I made it to the ocean!

wp-1469738068087.jpegOn Tuesday, I rode like I was on a mission. For days, people had been telling me how close I was getting to the ocean and finally I had reached the breaking point. I didn’t want to hear about how spectacular the Pacific was anymore, I just needed to see it for myself. So I did a mega day, ending my ride at the 125 mile mark.

Yesterday, early in the afternoon I reached the Oregon coast. Oddly enough, my first ever glimpse of the ocean was not from the seat of my bicycle but from the vantage point of a car. While I was registering to camp for the night, I asked how to best reach the beach on my bike. The lady, named Kim, picked up on my excitement and questioned me,

“Do you want to see the best view of the ocean?”

I said yes. She took Liz (a fellow tent camper) and I in her tiny red bug and we went on a sightseeing tour. First we stopped at a graveyard. Kim explained that the early pioneers had a habit of selecting land with choice views of the coast on which to bury their dead. We walked past gravestones to take in the sweeping vastness of the world’s biggest ocean. Then we went to see a herd of sea lions. Along the way, we chatted about our travels.wp-1469738144761.jpeg

Liz is Australian. Until recently, she lived in a houseboat. One day she went to a friend’s birthday party. When she returned, her boat and all her possessions had sunk beneath the waves. Her outlook on her loss?

“It was just stuff. Not having that stuff anymore freed me up to travel.”

I was quickly learning that Liz was a gem. While talking about the ocean she mentioned how the mere sight of the ocean makes her soul soar with joy. It makes her taste freedom.

There was something in the tone of her voice that I instantly identified. I blurted,

“That is how snow makes me feel.”

All three of us were surprised by my outburst. I guess my longing for vast stretches of sparkling snow is never quite buried even while meeting a new ocean.

After Kim’s tour, I ate my supper on the beach and then strolled along the coast, letting the cold waves nip at my toes. Before turning back, I faced the thundering water and sang my heart out to God. I tried to take in the significance of the moment: I had made it to the ocean!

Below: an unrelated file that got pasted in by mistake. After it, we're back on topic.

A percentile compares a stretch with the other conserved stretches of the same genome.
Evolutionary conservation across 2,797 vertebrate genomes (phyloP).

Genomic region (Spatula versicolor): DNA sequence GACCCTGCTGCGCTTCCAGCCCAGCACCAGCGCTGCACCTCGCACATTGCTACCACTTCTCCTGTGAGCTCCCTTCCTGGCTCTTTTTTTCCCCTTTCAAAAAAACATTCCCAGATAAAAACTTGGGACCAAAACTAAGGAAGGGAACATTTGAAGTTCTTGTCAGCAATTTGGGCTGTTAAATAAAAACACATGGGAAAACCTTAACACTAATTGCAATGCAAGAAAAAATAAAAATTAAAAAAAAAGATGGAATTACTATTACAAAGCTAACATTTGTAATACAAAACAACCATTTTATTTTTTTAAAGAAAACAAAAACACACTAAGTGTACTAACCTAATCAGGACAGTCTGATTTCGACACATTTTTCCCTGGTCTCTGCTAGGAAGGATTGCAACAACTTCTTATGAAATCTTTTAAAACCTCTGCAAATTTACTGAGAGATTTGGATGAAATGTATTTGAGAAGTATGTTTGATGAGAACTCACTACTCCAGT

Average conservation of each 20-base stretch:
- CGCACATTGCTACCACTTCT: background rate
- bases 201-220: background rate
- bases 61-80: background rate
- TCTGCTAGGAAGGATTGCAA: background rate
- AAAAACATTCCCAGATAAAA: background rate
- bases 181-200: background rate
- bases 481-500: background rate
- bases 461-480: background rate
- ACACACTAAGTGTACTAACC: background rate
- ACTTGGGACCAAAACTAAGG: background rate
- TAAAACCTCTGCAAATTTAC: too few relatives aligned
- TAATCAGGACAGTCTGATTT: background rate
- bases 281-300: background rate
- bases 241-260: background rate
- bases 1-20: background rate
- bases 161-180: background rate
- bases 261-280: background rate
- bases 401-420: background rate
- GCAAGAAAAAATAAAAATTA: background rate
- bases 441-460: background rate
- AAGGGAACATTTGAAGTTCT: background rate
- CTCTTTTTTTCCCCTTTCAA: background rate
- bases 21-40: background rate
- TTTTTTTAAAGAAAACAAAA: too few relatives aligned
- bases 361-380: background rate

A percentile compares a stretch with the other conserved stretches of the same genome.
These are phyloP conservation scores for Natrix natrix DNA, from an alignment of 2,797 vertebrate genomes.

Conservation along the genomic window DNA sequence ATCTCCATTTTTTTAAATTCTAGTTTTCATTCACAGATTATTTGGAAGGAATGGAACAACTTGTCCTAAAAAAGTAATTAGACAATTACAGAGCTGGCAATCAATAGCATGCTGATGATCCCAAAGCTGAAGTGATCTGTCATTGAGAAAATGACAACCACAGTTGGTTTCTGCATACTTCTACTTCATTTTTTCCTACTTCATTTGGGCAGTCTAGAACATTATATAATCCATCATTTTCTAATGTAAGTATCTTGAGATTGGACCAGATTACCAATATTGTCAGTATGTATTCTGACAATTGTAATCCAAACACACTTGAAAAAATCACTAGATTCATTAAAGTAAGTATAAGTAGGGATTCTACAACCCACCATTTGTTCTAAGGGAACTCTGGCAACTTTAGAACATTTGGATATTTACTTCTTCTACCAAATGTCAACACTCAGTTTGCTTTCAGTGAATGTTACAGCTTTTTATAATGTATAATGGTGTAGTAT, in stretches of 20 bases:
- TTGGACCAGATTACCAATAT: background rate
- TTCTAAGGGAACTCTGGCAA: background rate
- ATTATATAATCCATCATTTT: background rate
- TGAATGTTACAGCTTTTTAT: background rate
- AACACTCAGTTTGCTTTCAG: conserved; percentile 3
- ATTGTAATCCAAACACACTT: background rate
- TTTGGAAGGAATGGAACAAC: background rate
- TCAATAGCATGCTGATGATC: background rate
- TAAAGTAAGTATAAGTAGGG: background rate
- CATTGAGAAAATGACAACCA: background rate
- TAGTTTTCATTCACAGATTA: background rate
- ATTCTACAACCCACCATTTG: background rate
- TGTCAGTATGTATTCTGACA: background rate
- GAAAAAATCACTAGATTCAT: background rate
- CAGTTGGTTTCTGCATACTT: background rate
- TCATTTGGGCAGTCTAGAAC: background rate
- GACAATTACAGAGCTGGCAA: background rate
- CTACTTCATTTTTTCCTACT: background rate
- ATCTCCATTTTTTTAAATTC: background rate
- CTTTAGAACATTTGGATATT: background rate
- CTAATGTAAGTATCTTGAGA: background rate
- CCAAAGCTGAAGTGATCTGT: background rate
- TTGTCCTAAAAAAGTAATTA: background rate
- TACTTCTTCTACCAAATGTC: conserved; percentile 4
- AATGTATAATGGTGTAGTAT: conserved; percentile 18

But it all felt so unbelievable, all I did was ride my bike for goodness sake! Had I really made it across to the other side of a continent? How had this happened?

It all started when two young people decided to go on an epic adventure on their bikes. They rode thousands of miles, on a mission to explore new places.

In case you are confused, I am not talking about Noah and myself. I am talking about my parents.

In 1982, they were preparing to move from Montana to Maine. Before the move, they decided to explore the Pacific coast and along the way celebrate their 1st anniversary. Because my parent are smart, they choose bicycles as their mode of exploration.

So for ten weeks, they rode on steel frame, ten-speed bikes along the Pacific coast, all the way to the Grand Canyon. My mom carried 90 pounds of stuff in her panniers and my dad carted around a whopping 120 pounds in his panniers. That’s how you get in shape on a bike tour!wp-1467584708770.jpegwp-1467584678938.jpegwp-1467584598505.jpeg


Thirty-four years later and still awesome!

I have been hearing stories about their tour ever since I can remember. While I was planning our tour from New York to Colorado, those stories gave me confidence.

-Confidence that Noah and I would have fun and make memories that we can recount for decades.

-Confidence that if our parents could ride 2,000 miles without cellphones, the internet or bicycle-specific maps, then we could certainly make it with those resources!

This entire trip, I have felt a bit like I am re-living a part of our family’s history. This feeling intensified when I hit Santiam Pass on Monday. Santiam Pass was the first mountain pass my parents climbed on their tour and it was the final mountain pass of my tour. As I spun up the incline, I imagined where they may have rested or what they said to each other when they saw Mt. Washington off in the distance. It felt surreal to be “walking in their footsteps” or rather, riding in their pedalstrokes!

Then last night, after meandering up and down the sandy beach, I stood next to my bike, looking out into the ocean until darkness fell. I thought about what had compelled me to ride all the way to the Pacific. It was a love for my bike and the excitement of riding new roads and seeing new things, new places, new animals and meeting new people. But it goes deeper than that.

All along, it was in my blood.


51 thoughts on “I made it to the ocean!

  1. I have been waiting in anticipation for this post. I am so happy for you.

    What a great post. What a great accomplishment. Think about where you were before you started your epic winter bike commuting adventure. Now think about how far you have come, literally and figuratively. My hat (er, helmet) is off to you. Congratulations.

    Next time you have to ride with 90 pounds of stuff like your mother! (Just kidding.)


    • Thanks Rootchopper! It is so weird to look back on the past few years, winter biking was just the beginning…I wonder what will happen next! Bikes make for such great adventures there is no telling what could be around the corner πŸ™‚ If it is a tour with 90 pounds of gear though…I think I will opt out!

      Liked by 1 person